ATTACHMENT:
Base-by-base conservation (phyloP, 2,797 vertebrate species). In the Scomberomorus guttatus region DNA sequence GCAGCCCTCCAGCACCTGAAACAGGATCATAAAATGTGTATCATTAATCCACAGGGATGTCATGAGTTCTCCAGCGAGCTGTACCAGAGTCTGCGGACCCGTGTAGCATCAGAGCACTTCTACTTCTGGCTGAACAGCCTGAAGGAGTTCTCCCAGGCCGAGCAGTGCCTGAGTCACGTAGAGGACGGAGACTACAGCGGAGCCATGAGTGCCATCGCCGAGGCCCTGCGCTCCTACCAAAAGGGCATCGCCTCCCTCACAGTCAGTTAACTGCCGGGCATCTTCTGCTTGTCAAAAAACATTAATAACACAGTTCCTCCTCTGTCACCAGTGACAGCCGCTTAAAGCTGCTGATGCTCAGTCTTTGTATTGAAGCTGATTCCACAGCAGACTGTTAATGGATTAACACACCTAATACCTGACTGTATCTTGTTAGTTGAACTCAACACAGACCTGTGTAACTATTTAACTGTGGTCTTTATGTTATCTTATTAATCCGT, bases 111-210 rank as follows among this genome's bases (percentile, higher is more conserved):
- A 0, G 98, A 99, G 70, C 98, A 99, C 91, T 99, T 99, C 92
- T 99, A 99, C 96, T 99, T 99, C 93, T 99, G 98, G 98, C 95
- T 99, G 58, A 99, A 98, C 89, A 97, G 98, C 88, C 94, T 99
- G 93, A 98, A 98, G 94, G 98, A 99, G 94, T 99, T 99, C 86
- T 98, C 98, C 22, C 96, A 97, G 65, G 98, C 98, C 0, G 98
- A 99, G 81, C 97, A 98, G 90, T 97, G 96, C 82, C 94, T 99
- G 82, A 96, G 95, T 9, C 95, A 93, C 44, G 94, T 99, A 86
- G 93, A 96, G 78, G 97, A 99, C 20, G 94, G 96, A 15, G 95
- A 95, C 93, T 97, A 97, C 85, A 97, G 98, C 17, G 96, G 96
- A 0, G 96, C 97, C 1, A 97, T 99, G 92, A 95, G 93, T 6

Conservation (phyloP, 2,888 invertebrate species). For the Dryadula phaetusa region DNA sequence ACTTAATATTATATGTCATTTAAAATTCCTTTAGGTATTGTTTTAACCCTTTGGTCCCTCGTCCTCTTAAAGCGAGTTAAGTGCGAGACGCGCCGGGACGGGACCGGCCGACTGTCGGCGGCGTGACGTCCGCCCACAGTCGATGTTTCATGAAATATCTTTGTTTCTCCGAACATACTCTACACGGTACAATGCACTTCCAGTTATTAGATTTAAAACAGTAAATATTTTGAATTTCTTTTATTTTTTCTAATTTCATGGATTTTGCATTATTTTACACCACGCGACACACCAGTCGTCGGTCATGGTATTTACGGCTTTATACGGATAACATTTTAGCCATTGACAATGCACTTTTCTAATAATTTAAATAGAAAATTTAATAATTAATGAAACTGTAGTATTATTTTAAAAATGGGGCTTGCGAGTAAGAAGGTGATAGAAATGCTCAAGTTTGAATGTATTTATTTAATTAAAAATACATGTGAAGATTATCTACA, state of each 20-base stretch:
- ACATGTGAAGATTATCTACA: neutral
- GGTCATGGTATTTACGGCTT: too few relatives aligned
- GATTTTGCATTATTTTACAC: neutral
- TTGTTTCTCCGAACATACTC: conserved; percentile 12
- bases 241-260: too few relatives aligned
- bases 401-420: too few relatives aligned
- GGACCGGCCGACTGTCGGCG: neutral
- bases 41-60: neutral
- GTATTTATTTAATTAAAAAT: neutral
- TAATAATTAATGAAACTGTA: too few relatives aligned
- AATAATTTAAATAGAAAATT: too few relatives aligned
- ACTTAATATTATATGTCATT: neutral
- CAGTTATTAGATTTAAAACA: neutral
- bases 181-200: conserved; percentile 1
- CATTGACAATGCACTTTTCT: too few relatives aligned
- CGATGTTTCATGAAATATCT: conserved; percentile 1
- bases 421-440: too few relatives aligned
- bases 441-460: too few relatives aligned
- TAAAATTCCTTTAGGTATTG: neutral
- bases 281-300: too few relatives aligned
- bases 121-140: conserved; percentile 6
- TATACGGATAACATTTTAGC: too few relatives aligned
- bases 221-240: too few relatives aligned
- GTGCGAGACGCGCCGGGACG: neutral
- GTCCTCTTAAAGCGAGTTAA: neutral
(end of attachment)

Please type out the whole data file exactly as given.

Base-by-base conservation (phyloP, 2,797 vertebrate species). In the Scomberomorus guttatus region DNA sequence GCAGCCCTCCAGCACCTGAAACAGGATCATAAAATGTGTATCATTAATCCACAGGGATGTCATGAGTTCTCCAGCGAGCTGTACCAGAGTCTGCGGACCCGTGTAGCATCAGAGCACTTCTACTTCTGGCTGAACAGCCTGAAGGAGTTCTCCCAGGCCGAGCAGTGCCTGAGTCACGTAGAGGACGGAGACTACAGCGGAGCCATGAGTGCCATCGCCGAGGCCCTGCGCTCCTACCAAAAGGGCATCGCCTCCCTCACAGTCAGTTAACTGCCGGGCATCTTCTGCTTGTCAAAAAACATTAATAACACAGTTCCTCCTCTGTCACCAGTGACAGCCGCTTAAAGCTGCTGATGCTCAGTCTTTGTATTGAAGCTGATTCCACAGCAGACTGTTAATGGATTAACACACCTAATACCTGACTGTATCTTGTTAGTTGAACTCAACACAGACCTGTGTAACTATTTAACTGTGGTCTTTATGTTATCTTATTAATCCGT, bases 111-210 rank as follows among this genome's bases (percentile, higher is more conserved):
- A 0, G 98, A 99, G 70, C 98, A 99, C 91, T 99, T 99, C 92
- T 99, A 99, C 96, T 99, T 99, C 93, T 99, G 98, G 98, C 95
- T 99, G 58, A 99, A 98, C 89, A 97, G 98, C 88, C 94, T 99
- G 93, A 98, A 98, G 94, G 98, A 99, G 94, T 99, T 99, C 86
- T 98, C 98, C 22, C 96, A 97, G 65, G 98, C 98, C 0, G 98
- A 99, G 81, C 97, A 98, G 90, T 97, G 96, C 82, C 94, T 99
- G 82, A 96, G 95, T 9, C 95, A 93, C 44, G 94, T 99, A 86
- G 93, A 96, G 78, G 97, A 99, C 20, G 94, G 96, A 15, G 95
- A 95, C 93, T 97, A 97, C 85, A 97, G 98, C 17, G 96, G 96
- A 0, G 96, C 97, C 1, A 97, T 99, G 92, A 95, G 93, T 6

Conservation (phyloP, 2,888 invertebrate species). For the Dryadula phaetusa region DNA sequence ACTTAATATTATATGTCATTTAAAATTCCTTTAGGTATTGTTTTAACCCTTTGGTCCCTCGTCCTCTTAAAGCGAGTTAAGTGCGAGACGCGCCGGGACGGGACCGGCCGACTGTCGGCGGCGTGACGTCCGCCCACAGTCGATGTTTCATGAAATATCTTTGTTTCTCCGAACATACTCTACACGGTACAATGCACTTCCAGTTATTAGATTTAAAACAGTAAATATTTTGAATTTCTTTTATTTTTTCTAATTTCATGGATTTTGCATTATTTTACACCACGCGACACACCAGTCGTCGGTCATGGTATTTACGGCTTTATACGGATAACATTTTAGCCATTGACAATGCACTTTTCTAATAATTTAAATAGAAAATTTAATAATTAATGAAACTGTAGTATTATTTTAAAAATGGGGCTTGCGAGTAAGAAGGTGATAGAAATGCTCAAGTTTGAATGTATTTATTTAATTAAAAATACATGTGAAGATTATCTACA, state of each 20-base stretch:
- ACATGTGAAGATTATCTACA: neutral
- GGTCATGGTATTTACGGCTT: too few relatives aligned
- GATTTTGCATTATTTTACAC: neutral
- TTGTTTCTCCGAACATACTC: conserved; percentile 12
- bases 241-260: too few relatives aligned
- bases 401-420: too few relatives aligned
- GGACCGGCCGACTGTCGGCG: neutral
- bases 41-60: neutral
- GTATTTATTTAATTAAAAAT: neutral
- TAATAATTAATGAAACTGTA: too few relatives aligned
- AATAATTTAAATAGAAAATT: too few relatives aligned
- ACTTAATATTATATGTCATT: neutral
- CAGTTATTAGATTTAAAACA: neutral
- bases 181-200: conserved; percentile 1
- CATTGACAATGCACTTTTCT: too few relatives aligned
- CGATGTTTCATGAAATATCT: conserved; percentile 1
- bases 421-440: too few relatives aligned
- bases 441-460: too few relatives aligned
- TAAAATTCCTTTAGGTATTG: neutral
- bases 281-300: too few relatives aligned
- bases 121-140: conserved; percentile 6
- TATACGGATAACATTTTAGC: too few relatives aligned
- bases 221-240: too few relatives aligned
- GTGCGAGACGCGCCGGGACG: neutral
- GTCCTCTTAAAGCGAGTTAA: neutral